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Saturday, 16 December 2017

IFR Top 250 Borrowers 2015

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Shifting sands – Credit markets posted yet another year of storming supply, a scene played out in an unnatural landscape constantly reshaped by shifting sands. On the one hand, the US called time on its quantitative easing bond-buying programme; but, on the other, the European Central Bank scrambled up the dunes to proclaim an initiative of its own. In the QE stakes, Frankfurt simply replaced Washington.

Funding conditions remain benign as the buyside and sell-side alike grapple with similar circumstances. While the former continues searching for incremental returns in low-yield shallow soil, the latter enjoys mixed fortunes, depending on which end of the ratings spectrum they are.

For higher beta borrowers, demand assumed significant proportions, the flip side of the coin being that some highly rated issuers looking to the euro market in particular found spreads and yields so compressed that they began to struggle to find willing buyers of their offerings.

Even before the ECB announced its well-flagged €1.1trn QE programme in January, things were moving apace in Europe.

Government bond yields then dropped to fresh lows, turning negative in a number of cases, and creating an element of confusion among investors historically programmed to minimise risk by buying the highest rated assets.

The situation on the other side of the Atlantic threw up a similar scenario, with rates not assuming the velocity of upward trajectory many had assumed.

Clearly, a fresh approach was required, and the best part of €180bn of corporate debt in the European market in the year to end-May demonstrated that buyers were not averse to broadening their horizons, given that it represented a 31% increase on the previous year.

And, naturally, the juicier the yield the better, as evidenced by a 50% increase in corporate hybrid issuance. Volumes in the high-yield market also rose in lock-step.

For investors, there was little alternative to a risk-on stance, something that could be taken as QE efficacy as money moved down the funding food chain.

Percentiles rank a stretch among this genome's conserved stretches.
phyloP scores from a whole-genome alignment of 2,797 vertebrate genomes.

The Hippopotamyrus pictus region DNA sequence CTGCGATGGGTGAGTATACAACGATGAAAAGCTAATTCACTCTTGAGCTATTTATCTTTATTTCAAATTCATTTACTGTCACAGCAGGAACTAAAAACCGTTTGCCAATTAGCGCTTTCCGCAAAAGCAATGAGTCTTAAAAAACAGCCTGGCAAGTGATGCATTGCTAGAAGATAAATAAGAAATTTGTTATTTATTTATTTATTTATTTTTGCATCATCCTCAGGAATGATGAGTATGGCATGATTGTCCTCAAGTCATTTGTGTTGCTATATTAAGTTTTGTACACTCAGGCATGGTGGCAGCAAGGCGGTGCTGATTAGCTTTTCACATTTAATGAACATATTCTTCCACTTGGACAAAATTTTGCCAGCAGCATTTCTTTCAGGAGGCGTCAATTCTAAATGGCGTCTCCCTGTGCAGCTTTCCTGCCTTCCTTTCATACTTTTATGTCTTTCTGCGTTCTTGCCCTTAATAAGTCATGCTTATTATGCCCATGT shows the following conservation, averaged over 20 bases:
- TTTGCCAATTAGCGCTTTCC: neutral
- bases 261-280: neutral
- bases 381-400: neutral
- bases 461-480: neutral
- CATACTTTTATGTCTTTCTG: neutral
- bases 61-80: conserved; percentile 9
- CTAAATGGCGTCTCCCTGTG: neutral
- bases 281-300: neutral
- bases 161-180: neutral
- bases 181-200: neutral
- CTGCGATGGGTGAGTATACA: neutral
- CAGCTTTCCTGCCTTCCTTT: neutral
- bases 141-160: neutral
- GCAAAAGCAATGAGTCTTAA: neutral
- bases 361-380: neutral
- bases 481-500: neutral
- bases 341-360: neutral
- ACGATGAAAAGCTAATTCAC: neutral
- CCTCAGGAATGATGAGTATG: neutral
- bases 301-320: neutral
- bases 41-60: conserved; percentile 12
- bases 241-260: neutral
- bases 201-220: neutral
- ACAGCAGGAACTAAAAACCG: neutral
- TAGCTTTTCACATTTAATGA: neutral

But artificial situations are just that, and it was clear something had to give. A sandstorm ensued, with yield levels reversing from ultra-low to just low.

Nerves in bond markets that have revived fears of a crisis have been blamed by traders on liquidity distortions. Ample monetary liquidity coexists with a shortage of trading liquidity, constraining the market’s ability to absorb shocks and further exacerbating the risk of volatility.

One cause of liquidity problems is regulatory change to ensure lenders boost levels of risk-weighted assets. Since 2008 regulators have forced banks to pile capital up like grain in a silo, most recently through strictures about total-loss absorbing capacity on globally systemically important banks, or G-Sibs from the Basel-based Financial Stability Board. Compounding this is regulatory one-upmanship. Just 12 days after TLAC’s introduction, the Europeans again unveiled their own draft rules, MREL. Two sets of regulations, both building sandcastles.

Indeed, regulatory anxiety is everywhere. US authorities have grown jumpy about the use of covenant-lite leveraged loans, and China has been stacking up rules to tackle provincial debt, spawning a market in municipal bonds in conditions where a default seems likely.

The leveraged loan market demonstrates how, historically, the causal chain of volatility can so often be traced archeologically back to the US.

For example, leveraged buyouts – a homespun symbol of the pre-crisis boom – are back with a vengeance. Leveraged loans styled on those across the pond are now growing popular in Europe as bank lending loses its appeal and the region develops an appetite for takeovers.

The Europeans are also being lured by another American mirage, proposing a capital markets union to shift the burden of financing away from banks to DCM.

The financing of M&A through leveraged loans negotiated in centres such as Hong Kong is increasingly copying US architecture, and China’s muni market also attests to its taste for the American financial flavours that, like bubble gum, have gained such global appeal.

When the latest storm subsides and the dust settles, the landscape will look both reassuringly familiar – and yet eerily different.

To see the digital version of this report, please click here

To purchase printed copies or a PDF of this report, please email gloria.balbastro@thomsonreuters.com

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